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All-In Grocers approved for construction extension, sparking dispute

Grocer 2

The construction site for the planned All-In Grocers store in Waterloo.

WATERLOO — Council members bickered over the number of construction extensions given to a would-be downtown grocery store, while the store’s developer said digging out a hidden foundation, supply chain delays and redlining have hampered his good-faith efforts.

The City Council approved a final construction deadline for All-In Grocers of Dec. 31, 2022, on a 5-2 vote Monday night.

The previous development agreement between the city and Central Property Holdings LLC, a partnership between developer Rodney Anderson and city Human Resources Director Lance Dunn, had specified construction was supposed to be finished by Nov. 30 of this year.

The planned 30,000-square-foot building, slated at U.S. Highway 63 and Franklin Street in the Walnut Neighborhood, is expected to include a grocery store, restaurant, laundromat and community center.

Anderson has received nearly $2 million in city incentives over the years, and provided a letter to the council Monday noting $5.9 million in construction loans was preliminarily approved by Self-Help Federal Credit Union, based in North Carolina. He also noted he had already begun construction by pouring a foundation for the building.

But Anderson also has pushed back the timeline for opening the grocery store several times since entering into a development agreement with the city in August 2017, Councilor Dave Boesen noted.

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“At that time, (Anderson) claimed to have financing in place. Then, today, we’re getting a letter that financing may be in place if agreed to by the council,” Boesen said, providing a timeline of the delays over the years.

“The majority of complaints I’ve received are people complaining of the lack of progress at All-In Grocers,” Boesen continued. “My opinion is it’s time to send a message: When we enter into contracts in good faith, we expect the same.”

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Ward 1 Councilor Margaret Klein joined Boesen in voting no on the extension.

“We’ve had a whole string of what I consider to be fooling us,” she said. “We have offered extension after extension on what I consider the flimsiest of excuses.”

Anderson said finding “a whole foundation” underneath the property set the project back, as did supply chain issues and related price increases. He also insinuated that at least some local lenders refused to finance the project.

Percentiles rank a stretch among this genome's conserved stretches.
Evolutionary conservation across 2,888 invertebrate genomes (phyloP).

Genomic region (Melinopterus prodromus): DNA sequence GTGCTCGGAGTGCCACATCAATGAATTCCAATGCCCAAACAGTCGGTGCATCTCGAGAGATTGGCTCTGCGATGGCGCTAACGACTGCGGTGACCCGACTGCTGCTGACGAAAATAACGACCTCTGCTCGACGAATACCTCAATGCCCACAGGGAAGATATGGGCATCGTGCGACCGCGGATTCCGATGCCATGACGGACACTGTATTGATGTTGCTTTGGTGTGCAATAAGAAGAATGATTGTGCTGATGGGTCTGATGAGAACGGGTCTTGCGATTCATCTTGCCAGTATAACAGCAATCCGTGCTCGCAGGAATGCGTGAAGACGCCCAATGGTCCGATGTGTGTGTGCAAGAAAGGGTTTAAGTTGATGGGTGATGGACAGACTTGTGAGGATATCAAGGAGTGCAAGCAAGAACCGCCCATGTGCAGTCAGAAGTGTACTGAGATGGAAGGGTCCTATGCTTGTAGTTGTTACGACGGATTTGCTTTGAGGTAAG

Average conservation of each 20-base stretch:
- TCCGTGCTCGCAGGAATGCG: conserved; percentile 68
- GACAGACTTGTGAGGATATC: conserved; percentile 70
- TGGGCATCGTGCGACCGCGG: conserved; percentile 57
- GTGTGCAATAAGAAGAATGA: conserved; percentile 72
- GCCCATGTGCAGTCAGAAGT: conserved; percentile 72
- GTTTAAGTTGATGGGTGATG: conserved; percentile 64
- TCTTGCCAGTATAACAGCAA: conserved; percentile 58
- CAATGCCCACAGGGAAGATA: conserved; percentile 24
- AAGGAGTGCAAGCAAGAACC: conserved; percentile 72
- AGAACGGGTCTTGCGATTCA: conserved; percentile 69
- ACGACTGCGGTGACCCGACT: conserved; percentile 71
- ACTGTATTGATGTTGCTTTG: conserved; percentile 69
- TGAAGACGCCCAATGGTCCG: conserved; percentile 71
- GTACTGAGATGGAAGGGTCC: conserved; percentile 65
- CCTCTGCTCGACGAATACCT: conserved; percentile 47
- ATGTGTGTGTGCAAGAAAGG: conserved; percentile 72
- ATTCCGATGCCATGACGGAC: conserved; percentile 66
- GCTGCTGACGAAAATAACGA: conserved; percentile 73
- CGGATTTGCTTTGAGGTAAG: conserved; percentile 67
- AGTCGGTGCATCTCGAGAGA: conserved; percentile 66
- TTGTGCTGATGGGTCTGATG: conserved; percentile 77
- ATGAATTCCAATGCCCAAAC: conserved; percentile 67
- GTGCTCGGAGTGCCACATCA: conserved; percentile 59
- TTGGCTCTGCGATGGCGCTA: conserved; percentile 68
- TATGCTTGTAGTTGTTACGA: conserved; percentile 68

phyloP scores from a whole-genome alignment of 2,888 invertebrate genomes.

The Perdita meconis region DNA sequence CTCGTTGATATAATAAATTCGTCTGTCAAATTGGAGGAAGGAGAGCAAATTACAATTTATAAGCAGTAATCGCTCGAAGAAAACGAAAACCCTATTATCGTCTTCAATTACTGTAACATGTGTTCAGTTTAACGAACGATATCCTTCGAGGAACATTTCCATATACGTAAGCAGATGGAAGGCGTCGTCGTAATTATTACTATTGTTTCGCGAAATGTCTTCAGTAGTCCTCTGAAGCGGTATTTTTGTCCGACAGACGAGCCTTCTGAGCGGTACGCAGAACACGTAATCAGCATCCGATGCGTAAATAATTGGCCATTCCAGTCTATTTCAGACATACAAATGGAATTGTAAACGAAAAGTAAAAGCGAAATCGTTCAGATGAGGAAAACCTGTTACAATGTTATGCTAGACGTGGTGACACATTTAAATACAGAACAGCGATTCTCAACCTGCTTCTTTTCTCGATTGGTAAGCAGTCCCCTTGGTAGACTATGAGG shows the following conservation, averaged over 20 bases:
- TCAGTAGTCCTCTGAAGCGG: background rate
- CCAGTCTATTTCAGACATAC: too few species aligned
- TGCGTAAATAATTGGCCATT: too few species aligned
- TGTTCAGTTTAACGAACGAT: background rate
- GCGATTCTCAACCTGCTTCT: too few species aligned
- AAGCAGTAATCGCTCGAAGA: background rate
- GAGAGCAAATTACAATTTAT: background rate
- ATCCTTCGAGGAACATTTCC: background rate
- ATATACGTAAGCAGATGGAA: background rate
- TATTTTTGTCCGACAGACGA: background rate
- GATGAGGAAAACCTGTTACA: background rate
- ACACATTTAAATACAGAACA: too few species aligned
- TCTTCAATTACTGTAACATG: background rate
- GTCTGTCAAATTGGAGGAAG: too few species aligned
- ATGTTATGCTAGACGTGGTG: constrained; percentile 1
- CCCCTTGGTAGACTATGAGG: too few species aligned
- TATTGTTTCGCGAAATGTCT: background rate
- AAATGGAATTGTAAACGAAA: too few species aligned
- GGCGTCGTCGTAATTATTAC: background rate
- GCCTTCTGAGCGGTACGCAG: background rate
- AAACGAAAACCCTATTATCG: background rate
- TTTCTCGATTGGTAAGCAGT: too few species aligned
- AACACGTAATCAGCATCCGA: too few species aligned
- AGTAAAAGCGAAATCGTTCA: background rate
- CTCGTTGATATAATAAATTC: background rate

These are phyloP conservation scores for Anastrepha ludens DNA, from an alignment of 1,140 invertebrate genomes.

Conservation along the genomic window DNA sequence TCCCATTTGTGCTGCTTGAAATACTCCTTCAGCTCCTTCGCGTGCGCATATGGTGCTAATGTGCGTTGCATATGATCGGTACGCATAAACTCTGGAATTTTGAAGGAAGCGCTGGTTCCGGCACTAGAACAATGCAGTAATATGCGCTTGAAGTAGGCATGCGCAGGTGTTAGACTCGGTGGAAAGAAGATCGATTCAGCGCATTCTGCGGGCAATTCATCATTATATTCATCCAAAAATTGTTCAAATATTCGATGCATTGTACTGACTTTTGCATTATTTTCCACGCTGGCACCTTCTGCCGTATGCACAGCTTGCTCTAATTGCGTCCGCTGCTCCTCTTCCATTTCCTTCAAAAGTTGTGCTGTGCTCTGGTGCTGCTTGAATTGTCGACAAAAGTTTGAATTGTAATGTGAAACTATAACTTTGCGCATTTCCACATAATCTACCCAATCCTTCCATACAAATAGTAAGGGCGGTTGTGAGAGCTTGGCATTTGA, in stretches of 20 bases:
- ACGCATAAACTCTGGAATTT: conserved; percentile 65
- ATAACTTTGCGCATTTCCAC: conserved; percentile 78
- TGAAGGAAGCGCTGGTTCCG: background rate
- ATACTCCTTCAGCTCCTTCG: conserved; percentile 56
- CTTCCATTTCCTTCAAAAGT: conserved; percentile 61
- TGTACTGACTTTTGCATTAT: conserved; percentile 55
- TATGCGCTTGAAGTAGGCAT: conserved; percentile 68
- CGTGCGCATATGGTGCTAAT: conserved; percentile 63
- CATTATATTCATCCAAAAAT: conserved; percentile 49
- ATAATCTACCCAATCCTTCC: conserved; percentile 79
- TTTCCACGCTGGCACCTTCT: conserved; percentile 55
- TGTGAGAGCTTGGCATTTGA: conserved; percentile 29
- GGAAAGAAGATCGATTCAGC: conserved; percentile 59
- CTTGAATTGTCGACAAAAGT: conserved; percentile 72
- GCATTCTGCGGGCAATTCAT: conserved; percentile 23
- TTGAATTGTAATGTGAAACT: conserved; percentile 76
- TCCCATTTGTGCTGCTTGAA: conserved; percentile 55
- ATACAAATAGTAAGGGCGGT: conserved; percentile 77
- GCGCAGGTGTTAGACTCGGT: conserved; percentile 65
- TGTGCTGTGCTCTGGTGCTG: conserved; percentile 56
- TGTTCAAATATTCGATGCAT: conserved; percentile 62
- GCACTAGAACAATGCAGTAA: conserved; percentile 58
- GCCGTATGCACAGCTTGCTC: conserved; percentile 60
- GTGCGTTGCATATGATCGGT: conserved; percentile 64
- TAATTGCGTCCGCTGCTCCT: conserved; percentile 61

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“You guys are intelligent — you know what redlining is,” Anderson, who is Black, said of the banking practice of refusing to loan to someone because they live in an area deemed to be a poor financial risk, historically used to keep Black people from securing loans. “Start meeting with your bankers and ask what’s going on in the east side of Waterloo.”

“We keep giving extensions,” said resident David Dreyer. But, he added, “I know people in that area want to see this grocery store built.”

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The majority of the council agreed it was worth granting an extension.

“I understand that timing is everything, and timing has been slow on this one,” said Councilor Jonathan Grieder. But he said he understood “the circumstances that happened” that slowed construction progress. “I don’t see a global pandemic and a supply chain problem as ‘flimsy excuses.’”

Ward 3 Councilor Pat Morrissey said council members had previously voted to extend other development agreements, naming Baltimore Field as well as Commercial and Sixth Street.

“For this council to hang their hat on it not going in a timely fashion, I just have a problem with that, knowing full well there have been other agreements that have been extended without question,” Ward 4 Councilor Jerome Amos agreed.


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Reporter covering Waterloo, Black Hawk Co. and politics

UNI political communications/journalism grad. Alum of The Calumet (MCC), The Northern Iowan (UNI), Fergus Falls (Minn.) Daily Journal and KWWL. 4-time award-winner while at The Courier. Interested in exposing wrongdoing and holding power to account.

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